Breastfeeding After A Breast Reduction Surgery: My Success Story

by | June 26, 2018

Is breastfeeding after a breast reduction surgery possible? 

My breasts had been a troubled subject for some time, in many ways I’m sure others will relate but equally a bit of backstory is required and may give anyone else the reassurance I have to offer. I never thought that breastfeeding after a breast reduction would be a possibility. Long-legged in my running shorts, my completely undeveloped body, complete with ‘boyish’ (as I was repeatedly informed) haircut, I envied the more developed girls of high school. They got the attention. They could wear the fashion (although I realize now how in the late 90s/00s fashion was a rather questionable term- the two strand gelled fringe…need I say more?!) and there I was in my baggy sports gear and braces. But as karma or some dramatic hocus pocus would have it, the year I turned 15, I went from cotton crop top wearing flatness to bolder holding underwired DD cups. My hair grew, my clothing marginally feminized, and some male heads occasionally turned. Add on another 6 months and I was an FF cup, my weight generally hadn’t altered and I was still trying …(underneath the 2 sports bras I relied upon) to run and compete in athletics competitions. My school leavers book was a consensus of ‘good luck Flipping Fantastic’, and ‘see you soon FF’. It had already gone too far. My breasts were already larger than my mums by several cup sizes and my grandmothers both had petite frames and chests to match. I’m eating healthily (for a teenager) and exercising daily, why was my body growing in this way.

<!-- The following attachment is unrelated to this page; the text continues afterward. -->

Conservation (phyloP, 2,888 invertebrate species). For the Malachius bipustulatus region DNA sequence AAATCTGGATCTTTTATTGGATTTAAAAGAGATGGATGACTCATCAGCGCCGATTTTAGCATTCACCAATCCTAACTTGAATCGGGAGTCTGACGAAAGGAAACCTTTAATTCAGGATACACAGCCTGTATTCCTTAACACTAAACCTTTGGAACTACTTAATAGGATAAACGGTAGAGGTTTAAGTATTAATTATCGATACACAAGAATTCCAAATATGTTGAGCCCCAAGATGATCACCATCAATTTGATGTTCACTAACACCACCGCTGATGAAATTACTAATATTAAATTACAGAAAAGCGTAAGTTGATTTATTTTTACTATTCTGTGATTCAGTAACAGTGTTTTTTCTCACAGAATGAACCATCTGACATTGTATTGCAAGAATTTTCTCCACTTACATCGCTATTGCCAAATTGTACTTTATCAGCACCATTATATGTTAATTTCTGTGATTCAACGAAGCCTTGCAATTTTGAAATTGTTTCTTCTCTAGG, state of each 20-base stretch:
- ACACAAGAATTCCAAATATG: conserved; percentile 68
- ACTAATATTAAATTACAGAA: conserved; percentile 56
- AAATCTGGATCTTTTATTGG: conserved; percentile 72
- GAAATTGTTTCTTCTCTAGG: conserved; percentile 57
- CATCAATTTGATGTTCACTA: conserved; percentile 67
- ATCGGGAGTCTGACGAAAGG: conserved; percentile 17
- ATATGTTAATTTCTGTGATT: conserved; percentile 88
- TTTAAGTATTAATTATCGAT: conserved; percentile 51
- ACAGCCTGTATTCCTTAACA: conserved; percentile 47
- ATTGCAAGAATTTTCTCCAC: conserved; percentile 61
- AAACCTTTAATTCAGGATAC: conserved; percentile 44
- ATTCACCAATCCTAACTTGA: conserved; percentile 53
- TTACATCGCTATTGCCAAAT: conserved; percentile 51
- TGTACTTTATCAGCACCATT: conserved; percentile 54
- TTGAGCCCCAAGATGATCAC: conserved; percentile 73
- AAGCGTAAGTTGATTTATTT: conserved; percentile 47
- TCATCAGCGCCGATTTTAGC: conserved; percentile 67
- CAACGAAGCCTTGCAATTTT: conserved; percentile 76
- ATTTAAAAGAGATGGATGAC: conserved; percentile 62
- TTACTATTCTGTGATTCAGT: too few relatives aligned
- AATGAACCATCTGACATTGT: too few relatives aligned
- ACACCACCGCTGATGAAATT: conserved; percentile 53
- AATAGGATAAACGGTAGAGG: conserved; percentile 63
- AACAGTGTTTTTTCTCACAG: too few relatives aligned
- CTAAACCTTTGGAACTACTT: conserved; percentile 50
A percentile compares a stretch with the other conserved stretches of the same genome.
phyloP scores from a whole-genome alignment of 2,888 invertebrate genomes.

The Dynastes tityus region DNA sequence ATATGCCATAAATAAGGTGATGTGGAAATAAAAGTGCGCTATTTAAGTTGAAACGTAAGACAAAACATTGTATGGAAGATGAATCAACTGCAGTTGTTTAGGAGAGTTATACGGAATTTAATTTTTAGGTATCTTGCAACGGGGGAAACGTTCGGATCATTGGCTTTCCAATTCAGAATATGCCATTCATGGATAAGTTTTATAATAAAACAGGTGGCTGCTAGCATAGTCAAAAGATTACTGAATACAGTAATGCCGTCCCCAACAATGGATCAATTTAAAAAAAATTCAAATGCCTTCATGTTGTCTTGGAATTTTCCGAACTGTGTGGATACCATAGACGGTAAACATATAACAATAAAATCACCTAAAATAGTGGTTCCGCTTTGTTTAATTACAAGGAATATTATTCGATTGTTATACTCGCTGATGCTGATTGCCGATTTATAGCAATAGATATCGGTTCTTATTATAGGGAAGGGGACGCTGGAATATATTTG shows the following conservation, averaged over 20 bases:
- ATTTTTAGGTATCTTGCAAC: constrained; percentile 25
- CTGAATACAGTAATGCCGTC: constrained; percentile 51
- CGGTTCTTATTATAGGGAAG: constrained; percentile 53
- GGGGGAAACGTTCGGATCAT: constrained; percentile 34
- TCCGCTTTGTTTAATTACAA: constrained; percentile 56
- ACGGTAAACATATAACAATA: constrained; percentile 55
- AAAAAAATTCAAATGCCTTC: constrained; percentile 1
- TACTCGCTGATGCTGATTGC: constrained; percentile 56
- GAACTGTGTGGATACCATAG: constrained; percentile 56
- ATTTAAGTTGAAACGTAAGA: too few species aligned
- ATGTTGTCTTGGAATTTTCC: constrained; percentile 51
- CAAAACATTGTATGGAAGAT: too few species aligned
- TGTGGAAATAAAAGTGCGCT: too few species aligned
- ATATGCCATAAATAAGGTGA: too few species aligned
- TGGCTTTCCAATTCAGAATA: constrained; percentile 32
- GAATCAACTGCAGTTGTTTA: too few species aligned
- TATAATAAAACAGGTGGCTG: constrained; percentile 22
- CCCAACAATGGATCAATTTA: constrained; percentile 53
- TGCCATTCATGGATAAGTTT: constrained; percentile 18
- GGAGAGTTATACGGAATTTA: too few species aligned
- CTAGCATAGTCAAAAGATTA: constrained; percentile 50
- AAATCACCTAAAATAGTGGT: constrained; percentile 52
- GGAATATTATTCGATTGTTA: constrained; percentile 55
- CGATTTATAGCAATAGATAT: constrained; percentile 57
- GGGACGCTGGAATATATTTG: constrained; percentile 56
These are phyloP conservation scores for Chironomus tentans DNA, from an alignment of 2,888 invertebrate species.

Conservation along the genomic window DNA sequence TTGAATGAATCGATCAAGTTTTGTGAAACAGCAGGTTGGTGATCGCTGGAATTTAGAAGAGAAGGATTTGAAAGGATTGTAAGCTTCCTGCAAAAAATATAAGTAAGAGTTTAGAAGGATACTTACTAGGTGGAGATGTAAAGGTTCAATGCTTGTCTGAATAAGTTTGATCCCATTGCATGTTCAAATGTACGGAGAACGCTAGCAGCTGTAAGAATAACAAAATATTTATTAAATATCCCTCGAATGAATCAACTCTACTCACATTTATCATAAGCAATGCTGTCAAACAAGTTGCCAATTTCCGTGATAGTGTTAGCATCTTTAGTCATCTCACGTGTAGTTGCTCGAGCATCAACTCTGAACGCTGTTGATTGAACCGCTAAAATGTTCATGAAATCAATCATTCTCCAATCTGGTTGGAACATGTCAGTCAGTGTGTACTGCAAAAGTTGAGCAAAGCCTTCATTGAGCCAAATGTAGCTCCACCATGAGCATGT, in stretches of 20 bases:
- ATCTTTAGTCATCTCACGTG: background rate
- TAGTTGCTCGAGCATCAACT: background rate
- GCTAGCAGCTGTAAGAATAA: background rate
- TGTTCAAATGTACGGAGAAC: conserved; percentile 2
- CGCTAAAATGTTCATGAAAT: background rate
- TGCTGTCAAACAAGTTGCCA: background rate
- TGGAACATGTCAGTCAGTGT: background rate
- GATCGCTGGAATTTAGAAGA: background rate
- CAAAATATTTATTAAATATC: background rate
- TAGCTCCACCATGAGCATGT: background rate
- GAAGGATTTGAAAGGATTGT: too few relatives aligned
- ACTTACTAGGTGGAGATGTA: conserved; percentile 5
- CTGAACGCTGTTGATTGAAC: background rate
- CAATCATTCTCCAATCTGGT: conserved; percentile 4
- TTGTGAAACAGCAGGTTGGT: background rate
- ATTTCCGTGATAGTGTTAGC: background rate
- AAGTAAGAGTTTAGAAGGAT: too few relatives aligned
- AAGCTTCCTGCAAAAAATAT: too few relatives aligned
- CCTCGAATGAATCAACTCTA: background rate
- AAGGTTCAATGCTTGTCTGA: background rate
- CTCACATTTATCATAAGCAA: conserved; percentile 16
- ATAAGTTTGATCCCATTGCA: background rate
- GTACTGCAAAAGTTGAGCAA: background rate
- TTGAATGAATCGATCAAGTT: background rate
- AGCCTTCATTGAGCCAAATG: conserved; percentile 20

When I started university, I had long hair, below my shoulders, a lovely boyfriend and accepted a crevice of a cleavage was part of the daily package to consider and learn to dress. I had to embrace it because it would take a tent to conceal the now GG cups. Running was getting harder. I heard every pun along the lines of ‘you must get two black eyes running with those’, such original comedy from EVERYONE. This led to increasing difficulty from a psychological point of view. Running was my sanctuary outside of the house but now having a guaranteed round of toots if traffic lights gave opportunity, I had to force myself to put my trainers on. I wore sunglasses in hope of projecting ignorance to this crude attention. Amongst the vans and work vehicles, I had fire engines and even ambulances honk horns and shout out pretty awful things. Ironically I’m now married to a firefighter! These were grown men gawping at my ‘bouncing norks’ (yup that’s one word I heard frequently) even adding in hand gestures whilst their partners sat oblivious next to them.

I’d wrongly been put in a female only flat. Uni started so seemingly well but gradually and an undercurrent of bullying and tortuous manipulation by two of the flatmates led to some rather unpleasant months of my life. One tactic they took was to body shame. Having been previously told by friends to make the most of my assets, hold my head high and appreciate many women would pay for such a chest, these girls marred any confidence I had in doing so. During this time I was also finding lumps and returning to my doctors to check whether any required further assessment. My posture, curved, I had an indent in my shoulder bone from the thick determined bra straps and an equally large indent in the bank balance to afford these ‘big bust’ bras. With the cup size continuing to increase, lumps forming, silver thin stretched skin and a multitude of other psychological and physical issues, I was offered a dual breast reduction.